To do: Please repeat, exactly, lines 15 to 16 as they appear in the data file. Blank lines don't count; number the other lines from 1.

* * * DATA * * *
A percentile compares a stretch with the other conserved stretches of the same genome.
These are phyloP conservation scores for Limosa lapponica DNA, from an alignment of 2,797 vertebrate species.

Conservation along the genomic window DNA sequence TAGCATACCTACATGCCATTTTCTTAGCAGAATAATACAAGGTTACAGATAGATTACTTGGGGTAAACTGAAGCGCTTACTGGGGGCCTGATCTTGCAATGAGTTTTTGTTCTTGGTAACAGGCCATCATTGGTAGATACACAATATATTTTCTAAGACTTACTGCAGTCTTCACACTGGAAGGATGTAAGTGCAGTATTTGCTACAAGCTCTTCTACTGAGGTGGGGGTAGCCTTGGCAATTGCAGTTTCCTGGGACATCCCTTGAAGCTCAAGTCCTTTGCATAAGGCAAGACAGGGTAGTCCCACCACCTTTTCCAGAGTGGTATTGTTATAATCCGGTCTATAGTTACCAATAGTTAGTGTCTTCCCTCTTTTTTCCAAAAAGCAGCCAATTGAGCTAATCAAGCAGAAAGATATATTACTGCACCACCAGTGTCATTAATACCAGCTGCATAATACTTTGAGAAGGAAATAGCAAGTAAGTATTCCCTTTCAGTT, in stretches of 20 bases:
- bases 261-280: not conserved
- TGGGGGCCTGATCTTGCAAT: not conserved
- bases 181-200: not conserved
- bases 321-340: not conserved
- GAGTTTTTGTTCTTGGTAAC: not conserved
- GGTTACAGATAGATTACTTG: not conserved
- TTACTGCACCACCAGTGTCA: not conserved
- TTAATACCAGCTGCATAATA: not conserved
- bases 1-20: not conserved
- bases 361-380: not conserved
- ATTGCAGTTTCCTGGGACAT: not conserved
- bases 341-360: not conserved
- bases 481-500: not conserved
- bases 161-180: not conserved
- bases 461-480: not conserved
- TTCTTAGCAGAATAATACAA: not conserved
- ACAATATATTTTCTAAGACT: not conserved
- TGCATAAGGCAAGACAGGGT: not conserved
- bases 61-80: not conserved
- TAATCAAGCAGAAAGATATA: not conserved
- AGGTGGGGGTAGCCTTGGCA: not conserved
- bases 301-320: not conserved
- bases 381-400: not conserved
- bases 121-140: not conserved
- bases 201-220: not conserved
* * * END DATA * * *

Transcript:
- bases 341-360: not conserved
- bases 481-500: not conserved